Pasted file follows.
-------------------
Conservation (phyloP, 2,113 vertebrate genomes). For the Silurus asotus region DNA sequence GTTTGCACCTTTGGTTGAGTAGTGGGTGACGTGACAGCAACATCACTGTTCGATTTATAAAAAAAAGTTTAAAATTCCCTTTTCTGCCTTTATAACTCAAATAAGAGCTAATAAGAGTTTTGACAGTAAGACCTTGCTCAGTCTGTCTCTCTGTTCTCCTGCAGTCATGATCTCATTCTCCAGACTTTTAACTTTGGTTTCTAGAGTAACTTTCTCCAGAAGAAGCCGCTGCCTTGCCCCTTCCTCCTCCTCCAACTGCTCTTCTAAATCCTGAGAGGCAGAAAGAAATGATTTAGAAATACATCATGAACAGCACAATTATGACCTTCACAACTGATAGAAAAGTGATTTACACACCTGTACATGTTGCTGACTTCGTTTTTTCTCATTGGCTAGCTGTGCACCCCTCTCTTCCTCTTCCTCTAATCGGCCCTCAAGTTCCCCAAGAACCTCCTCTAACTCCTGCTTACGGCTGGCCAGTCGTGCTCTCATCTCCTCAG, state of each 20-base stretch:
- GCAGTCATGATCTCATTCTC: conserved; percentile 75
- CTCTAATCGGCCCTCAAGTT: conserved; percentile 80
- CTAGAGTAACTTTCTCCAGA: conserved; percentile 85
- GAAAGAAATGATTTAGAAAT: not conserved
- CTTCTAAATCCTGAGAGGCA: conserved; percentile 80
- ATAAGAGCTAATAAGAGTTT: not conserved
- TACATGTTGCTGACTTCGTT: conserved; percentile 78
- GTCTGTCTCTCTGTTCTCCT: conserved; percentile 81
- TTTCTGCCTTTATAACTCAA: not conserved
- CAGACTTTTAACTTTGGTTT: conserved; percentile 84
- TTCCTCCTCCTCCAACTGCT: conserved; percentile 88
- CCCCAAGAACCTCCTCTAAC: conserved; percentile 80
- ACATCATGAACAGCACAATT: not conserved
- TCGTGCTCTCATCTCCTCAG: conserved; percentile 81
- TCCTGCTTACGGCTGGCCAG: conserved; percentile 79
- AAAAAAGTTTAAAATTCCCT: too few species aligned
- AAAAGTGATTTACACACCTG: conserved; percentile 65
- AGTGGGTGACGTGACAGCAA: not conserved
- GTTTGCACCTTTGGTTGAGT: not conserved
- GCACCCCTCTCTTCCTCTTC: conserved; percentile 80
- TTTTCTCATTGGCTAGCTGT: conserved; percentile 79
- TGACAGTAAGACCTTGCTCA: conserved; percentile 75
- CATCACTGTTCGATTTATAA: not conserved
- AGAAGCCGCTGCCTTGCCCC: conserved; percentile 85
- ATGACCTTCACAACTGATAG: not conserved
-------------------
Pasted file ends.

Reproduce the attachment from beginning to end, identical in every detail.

Conservation (phyloP, 2,113 vertebrate genomes). For the Silurus asotus region DNA sequence GTTTGCACCTTTGGTTGAGTAGTGGGTGACGTGACAGCAACATCACTGTTCGATTTATAAAAAAAAGTTTAAAATTCCCTTTTCTGCCTTTATAACTCAAATAAGAGCTAATAAGAGTTTTGACAGTAAGACCTTGCTCAGTCTGTCTCTCTGTTCTCCTGCAGTCATGATCTCATTCTCCAGACTTTTAACTTTGGTTTCTAGAGTAACTTTCTCCAGAAGAAGCCGCTGCCTTGCCCCTTCCTCCTCCTCCAACTGCTCTTCTAAATCCTGAGAGGCAGAAAGAAATGATTTAGAAATACATCATGAACAGCACAATTATGACCTTCACAACTGATAGAAAAGTGATTTACACACCTGTACATGTTGCTGACTTCGTTTTTTCTCATTGGCTAGCTGTGCACCCCTCTCTTCCTCTTCCTCTAATCGGCCCTCAAGTTCCCCAAGAACCTCCTCTAACTCCTGCTTACGGCTGGCCAGTCGTGCTCTCATCTCCTCAG, state of each 20-base stretch:
- GCAGTCATGATCTCATTCTC: conserved; percentile 75
- CTCTAATCGGCCCTCAAGTT: conserved; percentile 80
- CTAGAGTAACTTTCTCCAGA: conserved; percentile 85
- GAAAGAAATGATTTAGAAAT: not conserved
- CTTCTAAATCCTGAGAGGCA: conserved; percentile 80
- ATAAGAGCTAATAAGAGTTT: not conserved
- TACATGTTGCTGACTTCGTT: conserved; percentile 78
- GTCTGTCTCTCTGTTCTCCT: conserved; percentile 81
- TTTCTGCCTTTATAACTCAA: not conserved
- CAGACTTTTAACTTTGGTTT: conserved; percentile 84
- TTCCTCCTCCTCCAACTGCT: conserved; percentile 88
- CCCCAAGAACCTCCTCTAAC: conserved; percentile 80
- ACATCATGAACAGCACAATT: not conserved
- TCGTGCTCTCATCTCCTCAG: conserved; percentile 81
- TCCTGCTTACGGCTGGCCAG: conserved; percentile 79
- AAAAAAGTTTAAAATTCCCT: too few species aligned
- AAAAGTGATTTACACACCTG: conserved; percentile 65
- AGTGGGTGACGTGACAGCAA: not conserved
- GTTTGCACCTTTGGTTGAGT: not conserved
- GCACCCCTCTCTTCCTCTTC: conserved; percentile 80
- TTTTCTCATTGGCTAGCTGT: conserved; percentile 79
- TGACAGTAAGACCTTGCTCA: conserved; percentile 75
- CATCACTGTTCGATTTATAA: not conserved
- AGAAGCCGCTGCCTTGCCCC: conserved; percentile 85
- ATGACCTTCACAACTGATAG: not conserved